Andrea Hood, suicide prevention coordinator with the department, said there has been a threefold increase in youth suicides in Utah since 2007. Hood added there is no statistical evidence that the increase in suicide is connected to the LDS church policy change, or to religion in general, but it is difficult to say for certain as data on sexuality and religion are not always included in police reports. She noted that religiously motivated discrimination is a risk factor – along with mental illness, prior trauma and depression – in teen suicides.
“We want to show them examples of adults who are LGBT who, if they have faced faith discrimination in their life, they have been resilient and that they are happy, successful adults who are thriving members of our community.”
Mormon leaders have been pitched the Family Acceptance Project in meetings with advocates and researchers since 2008, but the materials have not been implemented. The church rarely adopts outside material for use in leadership training or member instruction, preferring to produce teaching manuals internally.
In the eight years since the church was introduced to the concept of the Family Acceptance Project, no materials have been produced internally with the aim of helping church leadership respond to at-risk LGBT youth. The church declined to comment on the adoption of the materials.
Mayne, the openly gay Mormon leader, said the church has “completely missed the boat” in terms of providing resources for LGBT members. “It is a dangerous time to be an LGBT Mormon right now.”
Other members of the advocacy community agree, pinpointing the problem on an empathy gap.
Kendall Wilcox, an openly gay LDS member, filmmaker, and former BYU professor, said, “To overcome that empathy gap, leaders need to do the work of stepping out of their homes and their offices, to have many, many long conversations with LGBT members about their lived experiences.”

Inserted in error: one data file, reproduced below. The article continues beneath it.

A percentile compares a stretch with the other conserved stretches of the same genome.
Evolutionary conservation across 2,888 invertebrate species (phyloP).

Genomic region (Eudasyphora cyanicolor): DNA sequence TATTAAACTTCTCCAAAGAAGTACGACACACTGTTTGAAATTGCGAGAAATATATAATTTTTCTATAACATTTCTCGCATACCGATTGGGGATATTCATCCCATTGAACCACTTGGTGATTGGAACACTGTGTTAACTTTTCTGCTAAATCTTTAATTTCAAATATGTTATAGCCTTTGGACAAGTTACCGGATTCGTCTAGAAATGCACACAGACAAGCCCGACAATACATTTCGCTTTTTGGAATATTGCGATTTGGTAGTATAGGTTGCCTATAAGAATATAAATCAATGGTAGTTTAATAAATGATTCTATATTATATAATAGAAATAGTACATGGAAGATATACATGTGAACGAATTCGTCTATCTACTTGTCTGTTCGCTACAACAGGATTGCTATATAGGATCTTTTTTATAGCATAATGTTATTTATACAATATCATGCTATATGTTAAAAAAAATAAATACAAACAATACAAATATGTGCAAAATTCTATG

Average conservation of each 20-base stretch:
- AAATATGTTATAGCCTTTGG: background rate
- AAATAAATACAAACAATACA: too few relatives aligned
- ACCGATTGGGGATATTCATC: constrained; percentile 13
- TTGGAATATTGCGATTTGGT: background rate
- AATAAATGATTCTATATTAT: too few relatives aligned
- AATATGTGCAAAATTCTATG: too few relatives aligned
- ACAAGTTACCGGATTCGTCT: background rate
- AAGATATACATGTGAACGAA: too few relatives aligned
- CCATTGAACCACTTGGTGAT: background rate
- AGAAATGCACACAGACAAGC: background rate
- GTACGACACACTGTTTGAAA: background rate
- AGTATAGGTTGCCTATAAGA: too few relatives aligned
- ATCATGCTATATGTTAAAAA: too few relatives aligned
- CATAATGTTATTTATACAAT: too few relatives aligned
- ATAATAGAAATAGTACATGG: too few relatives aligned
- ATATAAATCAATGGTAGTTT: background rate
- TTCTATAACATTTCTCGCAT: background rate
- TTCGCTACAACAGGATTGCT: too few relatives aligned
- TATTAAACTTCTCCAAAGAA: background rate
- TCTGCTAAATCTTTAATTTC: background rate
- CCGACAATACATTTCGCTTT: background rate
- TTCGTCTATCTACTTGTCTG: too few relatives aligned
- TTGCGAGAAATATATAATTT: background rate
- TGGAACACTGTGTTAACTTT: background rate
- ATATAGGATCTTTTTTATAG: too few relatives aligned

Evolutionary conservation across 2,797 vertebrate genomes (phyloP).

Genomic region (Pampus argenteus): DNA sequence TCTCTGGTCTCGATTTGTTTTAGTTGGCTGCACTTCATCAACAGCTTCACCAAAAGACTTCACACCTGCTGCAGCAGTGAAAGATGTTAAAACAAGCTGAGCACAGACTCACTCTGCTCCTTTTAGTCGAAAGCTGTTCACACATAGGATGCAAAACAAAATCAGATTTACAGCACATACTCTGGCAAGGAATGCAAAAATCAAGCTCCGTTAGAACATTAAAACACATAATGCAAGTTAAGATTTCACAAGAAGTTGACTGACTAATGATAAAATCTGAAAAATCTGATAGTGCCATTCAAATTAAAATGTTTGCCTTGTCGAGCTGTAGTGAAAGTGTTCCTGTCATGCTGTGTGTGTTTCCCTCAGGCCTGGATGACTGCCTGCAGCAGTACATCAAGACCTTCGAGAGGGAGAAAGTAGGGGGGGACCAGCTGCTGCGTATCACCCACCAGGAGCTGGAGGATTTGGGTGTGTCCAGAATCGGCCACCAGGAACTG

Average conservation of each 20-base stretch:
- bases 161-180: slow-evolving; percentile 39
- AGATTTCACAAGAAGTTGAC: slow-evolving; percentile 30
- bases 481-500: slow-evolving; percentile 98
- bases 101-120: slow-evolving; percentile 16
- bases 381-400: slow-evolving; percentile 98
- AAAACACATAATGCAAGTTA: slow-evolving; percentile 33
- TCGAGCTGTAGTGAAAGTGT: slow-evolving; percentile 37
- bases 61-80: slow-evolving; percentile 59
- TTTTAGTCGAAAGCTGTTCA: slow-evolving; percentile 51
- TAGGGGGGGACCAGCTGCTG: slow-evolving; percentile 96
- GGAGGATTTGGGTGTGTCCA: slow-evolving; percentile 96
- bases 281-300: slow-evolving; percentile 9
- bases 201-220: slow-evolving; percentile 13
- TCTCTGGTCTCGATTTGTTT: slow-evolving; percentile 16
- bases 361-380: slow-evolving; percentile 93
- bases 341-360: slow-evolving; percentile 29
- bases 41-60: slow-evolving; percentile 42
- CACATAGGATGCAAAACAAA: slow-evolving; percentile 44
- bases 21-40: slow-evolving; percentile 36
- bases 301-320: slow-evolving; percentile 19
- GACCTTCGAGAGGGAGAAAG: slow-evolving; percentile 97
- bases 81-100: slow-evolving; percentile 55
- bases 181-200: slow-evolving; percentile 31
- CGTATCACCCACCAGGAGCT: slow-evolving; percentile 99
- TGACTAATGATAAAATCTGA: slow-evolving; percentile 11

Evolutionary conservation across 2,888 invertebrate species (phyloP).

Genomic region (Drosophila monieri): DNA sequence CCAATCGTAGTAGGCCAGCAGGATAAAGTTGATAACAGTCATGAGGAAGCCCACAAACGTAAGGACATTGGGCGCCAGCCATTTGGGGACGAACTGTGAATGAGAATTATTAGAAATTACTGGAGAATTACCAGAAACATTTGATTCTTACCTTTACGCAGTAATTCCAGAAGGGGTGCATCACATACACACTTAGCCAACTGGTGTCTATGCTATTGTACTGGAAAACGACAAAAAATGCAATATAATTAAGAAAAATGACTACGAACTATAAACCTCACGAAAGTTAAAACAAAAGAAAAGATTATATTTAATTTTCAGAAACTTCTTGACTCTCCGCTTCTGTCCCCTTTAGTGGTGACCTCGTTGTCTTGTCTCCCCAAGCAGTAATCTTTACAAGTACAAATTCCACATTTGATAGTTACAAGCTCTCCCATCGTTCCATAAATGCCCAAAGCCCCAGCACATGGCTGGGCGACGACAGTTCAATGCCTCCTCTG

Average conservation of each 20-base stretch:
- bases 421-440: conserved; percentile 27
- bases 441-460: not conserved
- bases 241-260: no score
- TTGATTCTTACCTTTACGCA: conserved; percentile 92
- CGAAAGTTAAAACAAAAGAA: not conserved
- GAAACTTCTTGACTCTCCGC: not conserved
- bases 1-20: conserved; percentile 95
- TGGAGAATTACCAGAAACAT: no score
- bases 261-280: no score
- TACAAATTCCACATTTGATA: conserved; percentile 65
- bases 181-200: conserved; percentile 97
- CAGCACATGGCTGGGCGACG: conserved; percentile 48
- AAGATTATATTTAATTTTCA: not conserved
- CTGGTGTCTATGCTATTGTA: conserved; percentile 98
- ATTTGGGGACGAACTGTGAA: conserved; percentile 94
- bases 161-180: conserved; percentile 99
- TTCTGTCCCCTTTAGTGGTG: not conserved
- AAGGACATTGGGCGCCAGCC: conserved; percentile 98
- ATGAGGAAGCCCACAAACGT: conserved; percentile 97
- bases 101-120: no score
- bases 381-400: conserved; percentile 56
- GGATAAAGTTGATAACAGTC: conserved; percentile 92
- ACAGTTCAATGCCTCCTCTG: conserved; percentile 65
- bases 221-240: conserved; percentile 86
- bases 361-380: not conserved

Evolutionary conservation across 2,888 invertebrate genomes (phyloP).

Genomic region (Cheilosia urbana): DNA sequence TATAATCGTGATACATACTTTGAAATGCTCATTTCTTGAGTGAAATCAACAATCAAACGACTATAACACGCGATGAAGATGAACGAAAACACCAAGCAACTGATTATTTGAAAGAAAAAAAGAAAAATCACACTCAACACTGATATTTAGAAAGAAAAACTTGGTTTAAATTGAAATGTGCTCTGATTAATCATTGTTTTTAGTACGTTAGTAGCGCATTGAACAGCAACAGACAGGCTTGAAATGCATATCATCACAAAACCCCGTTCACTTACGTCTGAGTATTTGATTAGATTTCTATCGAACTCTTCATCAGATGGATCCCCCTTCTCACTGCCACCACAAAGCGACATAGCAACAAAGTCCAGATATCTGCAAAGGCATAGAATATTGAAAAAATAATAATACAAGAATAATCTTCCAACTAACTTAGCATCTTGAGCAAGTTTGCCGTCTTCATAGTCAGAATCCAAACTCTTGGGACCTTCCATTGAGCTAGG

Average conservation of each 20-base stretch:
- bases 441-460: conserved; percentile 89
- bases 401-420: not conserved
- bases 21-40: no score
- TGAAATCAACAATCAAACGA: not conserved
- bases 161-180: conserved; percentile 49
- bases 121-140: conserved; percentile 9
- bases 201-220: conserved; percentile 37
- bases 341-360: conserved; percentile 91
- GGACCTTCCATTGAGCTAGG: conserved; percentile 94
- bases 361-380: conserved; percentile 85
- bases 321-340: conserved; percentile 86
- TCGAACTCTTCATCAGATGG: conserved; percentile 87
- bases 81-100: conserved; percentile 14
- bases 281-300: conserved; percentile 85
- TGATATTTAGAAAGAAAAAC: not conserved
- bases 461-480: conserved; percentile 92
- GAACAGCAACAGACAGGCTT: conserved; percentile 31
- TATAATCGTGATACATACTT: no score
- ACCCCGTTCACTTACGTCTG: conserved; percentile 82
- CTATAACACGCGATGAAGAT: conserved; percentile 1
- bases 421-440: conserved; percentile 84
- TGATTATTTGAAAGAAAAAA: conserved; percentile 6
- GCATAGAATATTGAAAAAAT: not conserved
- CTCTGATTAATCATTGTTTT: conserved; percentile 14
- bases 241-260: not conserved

Erika Munson, co-founder of the LGBT advocacy group Mormons Building Bridges, said, “I would like to hear a little more compassion. I want to hear an acknowledgment of that pain – that it is a pain that hits an identity. I want leaders to say, ‘This is difficult, you are not alone, I am here for you.’”
Claire says her son preferred to chart his course of reconciliation alone.
Claire also is wary of how helpful the gay communities could have been for Harry. “In the support groups … being in proximity to another gay man would exacerbate the issue if you’re trying to get a hold on it.”
Claire laments the loneliness her son felt but underscores that his death is about more than just his sexual identity – it was about the isolation he experienced in forming relationships.
“Though his dad and his older sister are adamant that the Mormon church killed my son, it didn’t. Loneliness did.”
‘My work is finished’
On the last night of his life, Fisher called his mother one final time. In the conversation, she asked him what “he had come up with in terms of his future plans.”
Fisher often sought his mother’s opinion when making life decisions. Yet that night, he grew quiet. With a sigh, Fisher said, “Mom, Mom you know, I know you mean well.”
Later that night, Harry Fisher left a typed note in his apartment. It read, “I know God loves me and that my work is finished.”